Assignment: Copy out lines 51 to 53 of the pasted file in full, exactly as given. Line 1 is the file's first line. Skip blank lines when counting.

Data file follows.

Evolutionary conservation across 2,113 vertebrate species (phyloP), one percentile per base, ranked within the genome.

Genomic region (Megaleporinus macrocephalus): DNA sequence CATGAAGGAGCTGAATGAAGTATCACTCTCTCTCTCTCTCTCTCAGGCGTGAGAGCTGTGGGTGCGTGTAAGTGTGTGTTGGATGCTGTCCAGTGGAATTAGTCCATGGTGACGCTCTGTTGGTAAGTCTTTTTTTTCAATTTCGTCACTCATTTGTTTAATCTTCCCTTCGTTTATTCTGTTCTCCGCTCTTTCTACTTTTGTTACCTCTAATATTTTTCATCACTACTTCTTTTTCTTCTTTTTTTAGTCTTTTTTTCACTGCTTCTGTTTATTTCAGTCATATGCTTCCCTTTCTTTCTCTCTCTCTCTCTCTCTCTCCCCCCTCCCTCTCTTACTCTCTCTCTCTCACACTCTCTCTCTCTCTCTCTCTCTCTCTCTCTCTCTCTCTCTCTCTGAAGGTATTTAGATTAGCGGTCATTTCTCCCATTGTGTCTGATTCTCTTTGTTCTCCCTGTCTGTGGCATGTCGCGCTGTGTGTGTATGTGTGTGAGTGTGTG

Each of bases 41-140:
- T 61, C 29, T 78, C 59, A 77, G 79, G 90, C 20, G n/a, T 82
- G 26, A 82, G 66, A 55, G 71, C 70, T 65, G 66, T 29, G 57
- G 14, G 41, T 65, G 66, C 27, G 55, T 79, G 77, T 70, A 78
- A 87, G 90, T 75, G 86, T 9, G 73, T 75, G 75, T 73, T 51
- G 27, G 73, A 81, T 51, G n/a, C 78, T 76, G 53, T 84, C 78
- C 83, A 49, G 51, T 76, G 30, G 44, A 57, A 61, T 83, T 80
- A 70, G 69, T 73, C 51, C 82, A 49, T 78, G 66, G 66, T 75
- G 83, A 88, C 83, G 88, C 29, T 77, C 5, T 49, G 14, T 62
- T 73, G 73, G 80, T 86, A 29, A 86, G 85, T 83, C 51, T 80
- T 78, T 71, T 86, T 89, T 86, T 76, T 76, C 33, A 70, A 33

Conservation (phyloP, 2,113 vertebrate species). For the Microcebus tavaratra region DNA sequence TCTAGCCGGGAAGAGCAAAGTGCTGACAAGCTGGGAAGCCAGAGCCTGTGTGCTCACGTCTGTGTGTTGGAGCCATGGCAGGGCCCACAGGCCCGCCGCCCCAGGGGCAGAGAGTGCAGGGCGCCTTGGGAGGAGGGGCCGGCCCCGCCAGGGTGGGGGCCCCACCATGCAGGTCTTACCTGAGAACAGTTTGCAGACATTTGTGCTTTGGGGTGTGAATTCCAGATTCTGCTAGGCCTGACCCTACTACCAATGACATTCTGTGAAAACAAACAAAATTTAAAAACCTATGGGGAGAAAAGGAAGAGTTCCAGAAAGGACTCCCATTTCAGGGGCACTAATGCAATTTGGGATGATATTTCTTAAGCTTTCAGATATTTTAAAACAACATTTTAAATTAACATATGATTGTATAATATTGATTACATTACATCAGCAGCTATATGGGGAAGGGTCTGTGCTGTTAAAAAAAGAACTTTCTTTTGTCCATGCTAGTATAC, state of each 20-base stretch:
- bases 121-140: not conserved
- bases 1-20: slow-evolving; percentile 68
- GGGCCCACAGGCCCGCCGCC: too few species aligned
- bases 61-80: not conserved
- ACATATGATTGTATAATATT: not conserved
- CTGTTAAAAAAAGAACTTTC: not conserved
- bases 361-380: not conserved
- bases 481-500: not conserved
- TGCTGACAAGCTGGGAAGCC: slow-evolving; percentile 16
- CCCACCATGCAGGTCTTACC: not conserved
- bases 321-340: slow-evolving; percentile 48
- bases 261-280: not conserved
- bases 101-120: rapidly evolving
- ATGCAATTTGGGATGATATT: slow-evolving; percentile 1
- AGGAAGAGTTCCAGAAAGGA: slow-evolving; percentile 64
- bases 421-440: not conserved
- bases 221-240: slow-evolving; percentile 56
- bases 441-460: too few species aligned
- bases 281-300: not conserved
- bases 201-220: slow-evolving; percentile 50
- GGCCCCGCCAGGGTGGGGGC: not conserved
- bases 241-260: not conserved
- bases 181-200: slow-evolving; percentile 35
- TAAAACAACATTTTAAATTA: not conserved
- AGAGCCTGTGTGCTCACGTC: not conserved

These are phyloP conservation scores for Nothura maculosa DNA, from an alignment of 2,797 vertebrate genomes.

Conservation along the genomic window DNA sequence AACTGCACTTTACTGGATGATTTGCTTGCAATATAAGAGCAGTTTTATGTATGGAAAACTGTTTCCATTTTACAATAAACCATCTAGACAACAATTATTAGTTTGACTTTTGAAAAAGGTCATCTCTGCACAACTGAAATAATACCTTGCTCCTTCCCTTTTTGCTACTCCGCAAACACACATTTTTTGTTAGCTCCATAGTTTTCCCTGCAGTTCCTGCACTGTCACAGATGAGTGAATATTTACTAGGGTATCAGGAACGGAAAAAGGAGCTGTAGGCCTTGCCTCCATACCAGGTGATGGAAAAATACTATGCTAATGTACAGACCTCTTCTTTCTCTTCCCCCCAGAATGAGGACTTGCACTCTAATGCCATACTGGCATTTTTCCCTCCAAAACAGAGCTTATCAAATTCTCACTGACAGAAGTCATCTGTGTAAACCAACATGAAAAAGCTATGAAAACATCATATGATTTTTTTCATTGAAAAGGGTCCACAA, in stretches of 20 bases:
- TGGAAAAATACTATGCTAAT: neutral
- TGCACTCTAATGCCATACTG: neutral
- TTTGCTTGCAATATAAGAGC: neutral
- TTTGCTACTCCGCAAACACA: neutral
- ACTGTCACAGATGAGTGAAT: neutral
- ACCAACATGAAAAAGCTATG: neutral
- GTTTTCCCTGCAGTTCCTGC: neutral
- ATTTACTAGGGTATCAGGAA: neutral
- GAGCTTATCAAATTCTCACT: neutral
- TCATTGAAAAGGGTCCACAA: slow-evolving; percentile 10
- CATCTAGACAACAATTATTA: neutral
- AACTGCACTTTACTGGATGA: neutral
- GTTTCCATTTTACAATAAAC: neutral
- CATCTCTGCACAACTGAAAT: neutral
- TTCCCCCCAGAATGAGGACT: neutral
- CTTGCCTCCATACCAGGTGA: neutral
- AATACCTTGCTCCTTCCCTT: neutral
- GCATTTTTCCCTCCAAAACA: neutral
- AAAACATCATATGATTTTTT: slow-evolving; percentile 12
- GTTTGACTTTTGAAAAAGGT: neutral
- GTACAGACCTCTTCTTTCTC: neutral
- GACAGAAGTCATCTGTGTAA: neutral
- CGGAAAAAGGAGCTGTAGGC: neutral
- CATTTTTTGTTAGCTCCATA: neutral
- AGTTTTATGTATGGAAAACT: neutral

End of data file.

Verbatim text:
- TCATTGAAAAGGGTCCACAA: slow-evolving; percentile 10
- CATCTAGACAACAATTATTA: neutral
- AACTGCACTTTACTGGATGA: neutral